I believe in Leadership Development and I have dedicated my career to learning about leadership and helping others become great leaders. I developed a leadership competency model many moons ago and have found and kept a library of competencies accordingly. In March 2018, I decided to start sharing my library online. The same narrative is shared on Facebook, LinkedIn and Twitter, and sometimes, I decide to do a video about them too! (Click on the underlined competencies to watch the corresponding videos.)
Each month, a blog post just like this one will be created housing all the random social media posts from that month. I hope you find it insightful and valuable as you work towards effective and successful leadership.
August 13: Presentation Skills
Leaders who have fully developed this competency are effective in a variety of groups, whether it be one on one, with peers, bosses or subordinates. They are comfortable with sensitive topics and keep their cool, regardless of the tensions in the room. Effective presenters are able to switch gears, switch styles, or switch their focus depending upon the audience’s needs.
Leaders who overuse this skill tend to believe that style and confidence trumps content and organization. They are mistaken! They may be able to entertain but this doesn’t necessarily mean they are effective at educating, informing, etc. While they think they are cool and adaptable, they often struggle when push comes to shove.
Someone who hasn’t yet developed a strong presentation skills competency may appear shy or bashful, less than confident or less than organized. He/she may struggle with overcoming habits or idiosyncrasies while speaking and this distracts from their message.
I, personally, think this competency is an art – at the very least, it’s a tricky combination of a full host of skills! If you think you need some work in this regard, may I suggest you record yourself and solicit feedback from anyone in the audience who can speak truth to power. In my opinion, this is how we know what really needs improvement.
August 21: Managing and Measuring Work
A skilled leader clearly assigns responsibility for tasks and decisions, sets clear objectives, and monitors progress and results. Moreover, he/she puts into place effective feedback processes!
Someone on the extreme of this spectrum often appears controlling. He/she may dictate or direct too much, and fail to empower people to perform the work in their own way.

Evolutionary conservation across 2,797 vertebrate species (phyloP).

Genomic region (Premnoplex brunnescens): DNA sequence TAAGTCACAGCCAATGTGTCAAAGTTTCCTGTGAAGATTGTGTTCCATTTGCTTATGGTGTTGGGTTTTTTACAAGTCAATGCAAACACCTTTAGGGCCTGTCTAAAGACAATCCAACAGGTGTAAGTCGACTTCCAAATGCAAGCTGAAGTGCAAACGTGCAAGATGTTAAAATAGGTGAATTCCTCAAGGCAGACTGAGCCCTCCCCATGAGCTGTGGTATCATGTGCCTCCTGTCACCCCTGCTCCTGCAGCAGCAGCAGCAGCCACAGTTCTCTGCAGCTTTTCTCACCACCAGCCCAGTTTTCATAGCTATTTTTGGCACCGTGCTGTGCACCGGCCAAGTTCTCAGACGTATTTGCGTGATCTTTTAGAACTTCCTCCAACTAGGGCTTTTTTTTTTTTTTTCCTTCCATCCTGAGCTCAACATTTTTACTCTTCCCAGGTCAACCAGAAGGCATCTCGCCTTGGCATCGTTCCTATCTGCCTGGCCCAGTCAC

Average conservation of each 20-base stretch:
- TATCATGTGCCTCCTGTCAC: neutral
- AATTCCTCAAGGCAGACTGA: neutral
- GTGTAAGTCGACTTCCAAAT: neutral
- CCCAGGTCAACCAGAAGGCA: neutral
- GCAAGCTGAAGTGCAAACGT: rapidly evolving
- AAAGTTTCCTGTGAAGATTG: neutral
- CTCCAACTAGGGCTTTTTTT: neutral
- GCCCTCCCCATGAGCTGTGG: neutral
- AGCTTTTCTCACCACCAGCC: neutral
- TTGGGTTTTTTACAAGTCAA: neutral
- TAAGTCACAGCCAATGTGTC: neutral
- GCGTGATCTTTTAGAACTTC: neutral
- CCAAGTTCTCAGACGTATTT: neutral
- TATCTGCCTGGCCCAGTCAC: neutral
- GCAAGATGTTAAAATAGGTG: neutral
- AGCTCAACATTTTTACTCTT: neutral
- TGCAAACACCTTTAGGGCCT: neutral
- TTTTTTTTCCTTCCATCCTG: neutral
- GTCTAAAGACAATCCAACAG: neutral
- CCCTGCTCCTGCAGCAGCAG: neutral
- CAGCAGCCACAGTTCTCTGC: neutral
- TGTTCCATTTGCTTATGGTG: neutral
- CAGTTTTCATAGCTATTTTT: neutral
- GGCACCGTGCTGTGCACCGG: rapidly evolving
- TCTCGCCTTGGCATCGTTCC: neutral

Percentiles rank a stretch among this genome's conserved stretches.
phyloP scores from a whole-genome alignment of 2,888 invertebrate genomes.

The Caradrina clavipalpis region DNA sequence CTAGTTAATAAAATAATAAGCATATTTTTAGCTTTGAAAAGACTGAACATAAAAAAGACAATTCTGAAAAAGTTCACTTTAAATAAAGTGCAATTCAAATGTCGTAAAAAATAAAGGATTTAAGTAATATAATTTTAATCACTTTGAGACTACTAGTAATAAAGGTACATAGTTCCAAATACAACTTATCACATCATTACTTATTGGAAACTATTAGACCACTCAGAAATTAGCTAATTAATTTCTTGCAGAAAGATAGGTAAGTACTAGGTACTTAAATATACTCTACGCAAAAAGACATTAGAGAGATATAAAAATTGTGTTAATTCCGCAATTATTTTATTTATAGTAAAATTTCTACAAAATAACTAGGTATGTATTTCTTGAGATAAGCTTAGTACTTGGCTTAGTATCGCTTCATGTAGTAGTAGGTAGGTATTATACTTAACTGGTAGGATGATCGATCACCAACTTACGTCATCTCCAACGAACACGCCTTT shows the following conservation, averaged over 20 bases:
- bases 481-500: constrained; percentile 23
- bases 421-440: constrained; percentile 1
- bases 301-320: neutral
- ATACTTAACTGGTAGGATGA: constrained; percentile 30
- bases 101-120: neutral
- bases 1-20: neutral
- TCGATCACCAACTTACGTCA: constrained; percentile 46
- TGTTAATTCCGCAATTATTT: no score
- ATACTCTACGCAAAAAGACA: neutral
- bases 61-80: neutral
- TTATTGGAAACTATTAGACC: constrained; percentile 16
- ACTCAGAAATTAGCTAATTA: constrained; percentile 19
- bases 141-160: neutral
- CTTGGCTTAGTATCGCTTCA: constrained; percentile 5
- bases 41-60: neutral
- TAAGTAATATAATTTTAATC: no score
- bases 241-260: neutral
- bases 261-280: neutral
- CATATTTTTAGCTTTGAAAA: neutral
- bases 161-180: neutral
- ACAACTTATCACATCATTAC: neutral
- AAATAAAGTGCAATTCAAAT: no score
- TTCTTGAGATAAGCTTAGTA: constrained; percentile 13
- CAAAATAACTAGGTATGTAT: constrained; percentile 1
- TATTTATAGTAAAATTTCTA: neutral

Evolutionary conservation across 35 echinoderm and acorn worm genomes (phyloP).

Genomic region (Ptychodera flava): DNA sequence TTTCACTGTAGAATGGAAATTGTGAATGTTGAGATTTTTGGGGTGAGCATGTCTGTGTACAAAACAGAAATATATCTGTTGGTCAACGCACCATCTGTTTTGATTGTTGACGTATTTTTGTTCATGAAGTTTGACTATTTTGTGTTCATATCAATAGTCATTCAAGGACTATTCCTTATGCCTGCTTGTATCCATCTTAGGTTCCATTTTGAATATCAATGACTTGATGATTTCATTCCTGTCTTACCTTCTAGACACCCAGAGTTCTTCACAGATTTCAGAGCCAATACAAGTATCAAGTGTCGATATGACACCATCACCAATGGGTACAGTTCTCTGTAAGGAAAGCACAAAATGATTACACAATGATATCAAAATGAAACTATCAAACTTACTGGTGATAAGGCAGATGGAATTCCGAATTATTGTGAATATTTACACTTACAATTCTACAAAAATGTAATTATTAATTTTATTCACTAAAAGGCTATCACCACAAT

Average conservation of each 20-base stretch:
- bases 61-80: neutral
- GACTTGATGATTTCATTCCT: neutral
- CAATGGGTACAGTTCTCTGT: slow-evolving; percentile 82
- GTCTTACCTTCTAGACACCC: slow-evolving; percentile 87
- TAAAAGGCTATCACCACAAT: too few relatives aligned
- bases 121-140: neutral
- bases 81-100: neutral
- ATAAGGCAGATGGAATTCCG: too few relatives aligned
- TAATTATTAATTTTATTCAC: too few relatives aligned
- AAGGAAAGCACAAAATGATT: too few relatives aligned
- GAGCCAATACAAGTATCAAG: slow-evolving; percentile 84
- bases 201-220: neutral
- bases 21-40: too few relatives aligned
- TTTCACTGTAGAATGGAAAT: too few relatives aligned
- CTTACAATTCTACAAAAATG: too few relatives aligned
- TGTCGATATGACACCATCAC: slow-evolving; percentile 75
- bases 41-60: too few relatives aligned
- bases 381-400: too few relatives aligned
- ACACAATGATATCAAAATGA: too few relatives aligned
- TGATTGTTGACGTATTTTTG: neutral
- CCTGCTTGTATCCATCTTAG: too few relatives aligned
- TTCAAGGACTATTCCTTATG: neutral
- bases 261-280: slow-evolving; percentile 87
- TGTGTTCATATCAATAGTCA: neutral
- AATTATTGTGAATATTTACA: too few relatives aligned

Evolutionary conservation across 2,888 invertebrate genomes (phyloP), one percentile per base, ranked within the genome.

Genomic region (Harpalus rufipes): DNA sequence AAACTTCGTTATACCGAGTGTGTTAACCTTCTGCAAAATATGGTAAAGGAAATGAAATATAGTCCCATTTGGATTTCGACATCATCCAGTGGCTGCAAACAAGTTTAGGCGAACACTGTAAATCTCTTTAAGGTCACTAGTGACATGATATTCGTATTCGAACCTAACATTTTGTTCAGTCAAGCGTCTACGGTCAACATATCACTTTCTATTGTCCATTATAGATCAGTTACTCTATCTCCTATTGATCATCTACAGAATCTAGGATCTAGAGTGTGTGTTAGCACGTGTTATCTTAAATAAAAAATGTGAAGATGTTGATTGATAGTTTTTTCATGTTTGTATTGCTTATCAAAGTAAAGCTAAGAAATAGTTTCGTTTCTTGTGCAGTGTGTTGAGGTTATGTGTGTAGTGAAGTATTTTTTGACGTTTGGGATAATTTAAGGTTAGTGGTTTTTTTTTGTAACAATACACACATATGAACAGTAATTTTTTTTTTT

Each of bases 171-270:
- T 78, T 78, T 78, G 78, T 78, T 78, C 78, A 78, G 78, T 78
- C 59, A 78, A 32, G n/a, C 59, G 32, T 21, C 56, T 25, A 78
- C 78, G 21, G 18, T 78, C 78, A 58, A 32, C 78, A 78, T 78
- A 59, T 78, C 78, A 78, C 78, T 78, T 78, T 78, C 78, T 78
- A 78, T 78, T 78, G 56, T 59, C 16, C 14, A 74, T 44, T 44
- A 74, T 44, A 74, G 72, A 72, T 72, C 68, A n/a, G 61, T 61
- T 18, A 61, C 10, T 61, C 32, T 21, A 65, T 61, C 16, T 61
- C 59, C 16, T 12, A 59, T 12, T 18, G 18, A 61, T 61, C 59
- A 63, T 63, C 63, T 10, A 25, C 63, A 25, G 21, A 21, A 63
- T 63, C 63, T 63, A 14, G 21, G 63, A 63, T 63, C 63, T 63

Someone on the opposite extreme of this spectrum isn’t orderly. He/she probably fails to have his/her own objectives in place and certainly struggles with helping direct reports identify and manage them. He/she doesn’t perform necessary follow up, and probably fails to offer consistent feedback as well.
I have worked very hard to discipline myself in this regard – I have found it not only models good behavior for my team, but it also boosts my own confidence in my ability to get things done.
August 23: Building Effective Teams
Leaders who have mastered this competency blend the strengths and weaknesses of their teams or otherwise capitalizes and mitigates them accordingly. He/she fosters open dialogue about successes and failures so everyone can learn and improve. He/she holds people accountable and supports their growth and development.
Leaders who take this to the extreme appear to care more about being friends/cohorts than being a leader. They often slow down processes because they want everyone to debate, everyone to find consensus, without really realizing that it is not needed on all occasions. They may placate or enable behavior, and fail to develop individual, accountable leaders on the team.
Leaders who haven’t developed this competency fail to recognize when they should use one employee over the other, or when they should encourage collaboration to blend two sets of skills together. They fail to create synergies on the team, and find it difficult to get all tasks/actions aligned toward a shared vision.
This is a tough competency, for sure, because Lord knows everyone is so different! But a good leader takes the time to know people, and is purposeful in matching those skills and personalities together so all parties win.
August 28: Written Communication
Leaders who have terrific written communication are able to write clearly in a variety of mediums – they are adaptive! They are able to narrate and organize their message in the manner best suited for their audience and voila, the correct information is received!
Leaders who overdue this competency are probably wasting resources…they spend too much time writing and rewriting, or they strive for perfection and in the meantime, no communication occurs!
Leaders who don’t demonstrate this competency often confuse the reader. The message is disjointed or disorganized, or there are so many errors or misstatements that the credibility of the leader is lost. Moreover, someone who hasn’t developed this competency has a tendency to be a one-hit wonder – he/she can’t adapt the writing to the audience or the medium.
Written communication is huge for the credibility of a leader, and can’t be under appreciated. Perhaps we all should take the time to hand over our written products for some good old fashioned analysis and feedback! Then, of course, we should commit to improving!